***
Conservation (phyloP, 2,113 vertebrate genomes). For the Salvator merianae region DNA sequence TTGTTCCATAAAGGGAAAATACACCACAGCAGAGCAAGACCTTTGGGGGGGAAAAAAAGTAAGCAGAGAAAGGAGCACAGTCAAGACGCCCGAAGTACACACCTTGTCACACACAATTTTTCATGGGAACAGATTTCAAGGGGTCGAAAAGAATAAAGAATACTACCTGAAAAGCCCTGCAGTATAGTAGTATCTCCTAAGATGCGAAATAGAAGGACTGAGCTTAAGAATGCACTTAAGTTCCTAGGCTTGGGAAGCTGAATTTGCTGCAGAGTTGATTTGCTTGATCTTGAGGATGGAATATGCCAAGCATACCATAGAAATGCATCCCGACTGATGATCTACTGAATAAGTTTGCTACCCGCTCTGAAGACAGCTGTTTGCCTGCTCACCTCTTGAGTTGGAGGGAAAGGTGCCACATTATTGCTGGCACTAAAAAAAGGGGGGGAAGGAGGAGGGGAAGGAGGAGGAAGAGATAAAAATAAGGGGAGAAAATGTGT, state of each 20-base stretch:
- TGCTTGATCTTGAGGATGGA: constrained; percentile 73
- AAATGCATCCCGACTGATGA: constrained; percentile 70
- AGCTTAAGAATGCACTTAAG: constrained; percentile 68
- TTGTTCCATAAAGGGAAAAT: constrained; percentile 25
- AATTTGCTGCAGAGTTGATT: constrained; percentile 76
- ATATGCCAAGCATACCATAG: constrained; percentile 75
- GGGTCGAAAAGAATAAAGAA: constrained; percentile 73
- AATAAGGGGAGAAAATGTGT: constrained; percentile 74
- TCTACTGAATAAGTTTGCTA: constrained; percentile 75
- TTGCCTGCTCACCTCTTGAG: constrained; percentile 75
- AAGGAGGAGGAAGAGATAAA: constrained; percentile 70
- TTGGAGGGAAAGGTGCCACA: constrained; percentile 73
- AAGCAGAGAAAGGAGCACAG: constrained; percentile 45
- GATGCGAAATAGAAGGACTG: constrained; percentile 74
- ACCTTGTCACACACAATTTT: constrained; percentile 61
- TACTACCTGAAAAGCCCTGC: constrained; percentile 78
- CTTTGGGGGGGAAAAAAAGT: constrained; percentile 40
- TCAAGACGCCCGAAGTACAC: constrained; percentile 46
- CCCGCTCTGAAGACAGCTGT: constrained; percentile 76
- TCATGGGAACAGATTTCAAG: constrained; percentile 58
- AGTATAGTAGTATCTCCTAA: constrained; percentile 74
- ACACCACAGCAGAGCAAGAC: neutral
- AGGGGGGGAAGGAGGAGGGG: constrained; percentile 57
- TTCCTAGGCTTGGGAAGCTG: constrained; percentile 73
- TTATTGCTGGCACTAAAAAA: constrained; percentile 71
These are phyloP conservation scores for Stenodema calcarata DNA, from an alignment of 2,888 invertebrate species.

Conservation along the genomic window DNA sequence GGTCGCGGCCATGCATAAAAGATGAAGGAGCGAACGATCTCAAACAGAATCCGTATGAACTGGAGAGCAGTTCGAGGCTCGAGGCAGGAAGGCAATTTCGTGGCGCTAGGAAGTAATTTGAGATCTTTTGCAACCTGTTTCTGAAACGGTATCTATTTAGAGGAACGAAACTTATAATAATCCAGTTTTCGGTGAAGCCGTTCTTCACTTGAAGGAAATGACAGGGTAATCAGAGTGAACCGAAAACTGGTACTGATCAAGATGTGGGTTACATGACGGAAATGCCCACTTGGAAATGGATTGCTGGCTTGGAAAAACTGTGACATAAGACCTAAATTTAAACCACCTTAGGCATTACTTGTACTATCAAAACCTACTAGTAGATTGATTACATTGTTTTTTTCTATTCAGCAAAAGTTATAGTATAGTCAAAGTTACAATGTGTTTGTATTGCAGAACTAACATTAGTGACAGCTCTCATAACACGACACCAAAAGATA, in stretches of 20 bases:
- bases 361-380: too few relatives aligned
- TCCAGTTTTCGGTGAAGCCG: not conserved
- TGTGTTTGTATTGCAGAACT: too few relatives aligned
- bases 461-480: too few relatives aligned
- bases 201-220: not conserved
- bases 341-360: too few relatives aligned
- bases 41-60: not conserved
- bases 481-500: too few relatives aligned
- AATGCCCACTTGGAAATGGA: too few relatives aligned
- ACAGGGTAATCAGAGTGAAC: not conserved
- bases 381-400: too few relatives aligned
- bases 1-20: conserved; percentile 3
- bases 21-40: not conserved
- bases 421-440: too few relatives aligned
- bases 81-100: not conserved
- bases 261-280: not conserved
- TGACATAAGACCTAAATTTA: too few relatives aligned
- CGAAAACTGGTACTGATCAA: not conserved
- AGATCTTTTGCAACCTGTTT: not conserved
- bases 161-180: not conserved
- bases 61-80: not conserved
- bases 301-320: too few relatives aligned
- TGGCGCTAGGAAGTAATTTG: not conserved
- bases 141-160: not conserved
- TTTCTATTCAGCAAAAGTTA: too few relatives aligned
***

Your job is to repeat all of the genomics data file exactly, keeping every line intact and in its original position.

Conservation (phyloP, 2,113 vertebrate genomes). For the Salvator merianae region DNA sequence TTGTTCCATAAAGGGAAAATACACCACAGCAGAGCAAGACCTTTGGGGGGGAAAAAAAGTAAGCAGAGAAAGGAGCACAGTCAAGACGCCCGAAGTACACACCTTGTCACACACAATTTTTCATGGGAACAGATTTCAAGGGGTCGAAAAGAATAAAGAATACTACCTGAAAAGCCCTGCAGTATAGTAGTATCTCCTAAGATGCGAAATAGAAGGACTGAGCTTAAGAATGCACTTAAGTTCCTAGGCTTGGGAAGCTGAATTTGCTGCAGAGTTGATTTGCTTGATCTTGAGGATGGAATATGCCAAGCATACCATAGAAATGCATCCCGACTGATGATCTACTGAATAAGTTTGCTACCCGCTCTGAAGACAGCTGTTTGCCTGCTCACCTCTTGAGTTGGAGGGAAAGGTGCCACATTATTGCTGGCACTAAAAAAAGGGGGGGAAGGAGGAGGGGAAGGAGGAGGAAGAGATAAAAATAAGGGGAGAAAATGTGT, state of each 20-base stretch:
- TGCTTGATCTTGAGGATGGA: constrained; percentile 73
- AAATGCATCCCGACTGATGA: constrained; percentile 70
- AGCTTAAGAATGCACTTAAG: constrained; percentile 68
- TTGTTCCATAAAGGGAAAAT: constrained; percentile 25
- AATTTGCTGCAGAGTTGATT: constrained; percentile 76
- ATATGCCAAGCATACCATAG: constrained; percentile 75
- GGGTCGAAAAGAATAAAGAA: constrained; percentile 73
- AATAAGGGGAGAAAATGTGT: constrained; percentile 74
- TCTACTGAATAAGTTTGCTA: constrained; percentile 75
- TTGCCTGCTCACCTCTTGAG: constrained; percentile 75
- AAGGAGGAGGAAGAGATAAA: constrained; percentile 70
- TTGGAGGGAAAGGTGCCACA: constrained; percentile 73
- AAGCAGAGAAAGGAGCACAG: constrained; percentile 45
- GATGCGAAATAGAAGGACTG: constrained; percentile 74
- ACCTTGTCACACACAATTTT: constrained; percentile 61
- TACTACCTGAAAAGCCCTGC: constrained; percentile 78
- CTTTGGGGGGGAAAAAAAGT: constrained; percentile 40
- TCAAGACGCCCGAAGTACAC: constrained; percentile 46
- CCCGCTCTGAAGACAGCTGT: constrained; percentile 76
- TCATGGGAACAGATTTCAAG: constrained; percentile 58
- AGTATAGTAGTATCTCCTAA: constrained; percentile 74
- ACACCACAGCAGAGCAAGAC: neutral
- AGGGGGGGAAGGAGGAGGGG: constrained; percentile 57
- TTCCTAGGCTTGGGAAGCTG: constrained; percentile 73
- TTATTGCTGGCACTAAAAAA: constrained; percentile 71
These are phyloP conservation scores for Stenodema calcarata DNA, from an alignment of 2,888 invertebrate species.

Conservation along the genomic window DNA sequence GGTCGCGGCCATGCATAAAAGATGAAGGAGCGAACGATCTCAAACAGAATCCGTATGAACTGGAGAGCAGTTCGAGGCTCGAGGCAGGAAGGCAATTTCGTGGCGCTAGGAAGTAATTTGAGATCTTTTGCAACCTGTTTCTGAAACGGTATCTATTTAGAGGAACGAAACTTATAATAATCCAGTTTTCGGTGAAGCCGTTCTTCACTTGAAGGAAATGACAGGGTAATCAGAGTGAACCGAAAACTGGTACTGATCAAGATGTGGGTTACATGACGGAAATGCCCACTTGGAAATGGATTGCTGGCTTGGAAAAACTGTGACATAAGACCTAAATTTAAACCACCTTAGGCATTACTTGTACTATCAAAACCTACTAGTAGATTGATTACATTGTTTTTTTCTATTCAGCAAAAGTTATAGTATAGTCAAAGTTACAATGTGTTTGTATTGCAGAACTAACATTAGTGACAGCTCTCATAACACGACACCAAAAGATA, in stretches of 20 bases:
- bases 361-380: too few relatives aligned
- TCCAGTTTTCGGTGAAGCCG: not conserved
- TGTGTTTGTATTGCAGAACT: too few relatives aligned
- bases 461-480: too few relatives aligned
- bases 201-220: not conserved
- bases 341-360: too few relatives aligned
- bases 41-60: not conserved
- bases 481-500: too few relatives aligned
- AATGCCCACTTGGAAATGGA: too few relatives aligned
- ACAGGGTAATCAGAGTGAAC: not conserved
- bases 381-400: too few relatives aligned
- bases 1-20: conserved; percentile 3
- bases 21-40: not conserved
- bases 421-440: too few relatives aligned
- bases 81-100: not conserved
- bases 261-280: not conserved
- TGACATAAGACCTAAATTTA: too few relatives aligned
- CGAAAACTGGTACTGATCAA: not conserved
- AGATCTTTTGCAACCTGTTT: not conserved
- bases 161-180: not conserved
- bases 61-80: not conserved
- bases 301-320: too few relatives aligned
- TGGCGCTAGGAAGTAATTTG: not conserved
- bases 141-160: not conserved
- TTTCTATTCAGCAAAAGTTA: too few relatives aligned